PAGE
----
Male vs Female Cardinals: Learn To Spot the Differences

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Northern Cardinals are a beloved bird and a favorite sight in winter when these year-round residents dazzle backyard bird enthusiasts from snow-covered evergreens. The bright red male cardinals are practically synonymous with the holiday season.

But what about female cardinals? Less showy–but we would argue, no less beautiful!–than their male counterparts, female cardinals have their own secrets to share.

In this article, we’ll answer some of the most frequently asked questions about female cardinals, and talk about the interesting similarities and differences between males and females of this beautiful bird species.

How Rare is it to See a Female Cardinal?

The Northern Cardinal is a common bird throughout the eastern and central United States and Mexico, where it is a year-round resident.

Cardinals are abundant birds, with an estimated population of over 100 million individuals. Male or female, you’ll likely see beautiful cardinals visit your bird feeders often if you live within their range.

Do Female Cardinals Sing?

Female cardinals, unlike many other female birds, do sing! It’s thought that female birds typically don’t sing because it draws the attention of predators to the nest, which is simply too risky.

You’ll hear the most cardinal singing during the spring and summer, although they can sing at any time of year.

Scientists have also identified at least 16 different specific calls that cardinals use for things like defending their territory, warning each other of predators, feeding each other, or encouraging their nestlings.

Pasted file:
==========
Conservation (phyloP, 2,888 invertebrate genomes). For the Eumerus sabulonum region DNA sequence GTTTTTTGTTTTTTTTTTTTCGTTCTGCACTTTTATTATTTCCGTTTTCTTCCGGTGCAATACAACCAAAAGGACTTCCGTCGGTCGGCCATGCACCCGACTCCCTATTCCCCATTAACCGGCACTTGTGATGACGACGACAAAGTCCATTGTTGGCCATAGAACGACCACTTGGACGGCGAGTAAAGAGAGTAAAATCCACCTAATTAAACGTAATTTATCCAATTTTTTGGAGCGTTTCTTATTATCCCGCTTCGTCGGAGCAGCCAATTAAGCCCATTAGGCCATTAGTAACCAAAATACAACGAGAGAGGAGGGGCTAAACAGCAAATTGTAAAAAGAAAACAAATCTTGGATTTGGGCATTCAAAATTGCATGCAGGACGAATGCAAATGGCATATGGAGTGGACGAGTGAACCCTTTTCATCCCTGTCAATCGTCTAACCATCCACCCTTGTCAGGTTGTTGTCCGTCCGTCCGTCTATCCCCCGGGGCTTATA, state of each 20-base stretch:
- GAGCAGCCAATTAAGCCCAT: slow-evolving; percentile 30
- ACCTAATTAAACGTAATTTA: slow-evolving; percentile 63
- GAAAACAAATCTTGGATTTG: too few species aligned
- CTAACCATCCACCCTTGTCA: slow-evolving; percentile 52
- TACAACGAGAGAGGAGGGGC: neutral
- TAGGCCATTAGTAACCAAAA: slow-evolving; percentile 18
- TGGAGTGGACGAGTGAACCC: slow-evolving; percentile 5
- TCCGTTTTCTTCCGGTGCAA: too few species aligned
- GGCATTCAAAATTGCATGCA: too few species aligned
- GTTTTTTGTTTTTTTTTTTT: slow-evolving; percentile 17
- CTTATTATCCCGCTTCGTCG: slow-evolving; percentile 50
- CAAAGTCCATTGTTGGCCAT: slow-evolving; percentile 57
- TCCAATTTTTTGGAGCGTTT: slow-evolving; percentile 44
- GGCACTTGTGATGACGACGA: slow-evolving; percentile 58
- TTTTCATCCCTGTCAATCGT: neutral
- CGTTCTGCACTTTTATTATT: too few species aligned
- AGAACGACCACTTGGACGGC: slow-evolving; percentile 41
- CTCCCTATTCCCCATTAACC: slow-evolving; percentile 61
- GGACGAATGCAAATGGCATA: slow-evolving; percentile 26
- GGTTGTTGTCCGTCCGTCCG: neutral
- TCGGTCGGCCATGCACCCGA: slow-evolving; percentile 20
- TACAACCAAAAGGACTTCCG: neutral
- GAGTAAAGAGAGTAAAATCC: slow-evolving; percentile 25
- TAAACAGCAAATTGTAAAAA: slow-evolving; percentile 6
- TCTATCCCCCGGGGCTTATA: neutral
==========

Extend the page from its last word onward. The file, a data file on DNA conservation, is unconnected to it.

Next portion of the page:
Do Male and Female Cardinals Mate For Life?

Cardinals can stay together for many years, but they don’t always. One study found that 20 percent of breeding pairs split up during the breeding season, and 10 percent more break it off during the winter.

Why Are Female Cardinals Brown? Why is the Female Cardinal Not Red?

Female cardinals are probably brown to help them blend in with their nesting sites. This difference in coloration gives them an advantage when protecting their eggs and baby cardinals from predators.

Juvenile cardinals, like many baby birds, have plumage to match their mothers for this same reason.

Male adult cardinals, on the other hand, are bright and showy to compete with one another for mates and territory. The brightest male cardinals mate earlier and in more favorable habitats than their more subdued rivals.

Birds can see more colors than humans can, so their bright plumage looks even more dazzling to a bird’s eye than it does to ours. Female birds use this coloration to judge a male’s health and fitness as a sire of their future offspring.

Male cardinals get their coloration from carotenoids in the fruits they feed on, which can be an indicator of their nutrition. So exceptionally bright feathers really do let the females know how strong and healthy they are!

Since female birds are usually the ones doing the choosing, they don’t need to be flashy. So that, combined with the advantages of camouflage, is most likely why female cardinals are brown.

Can a Cardinal Bird be Both Male and Female?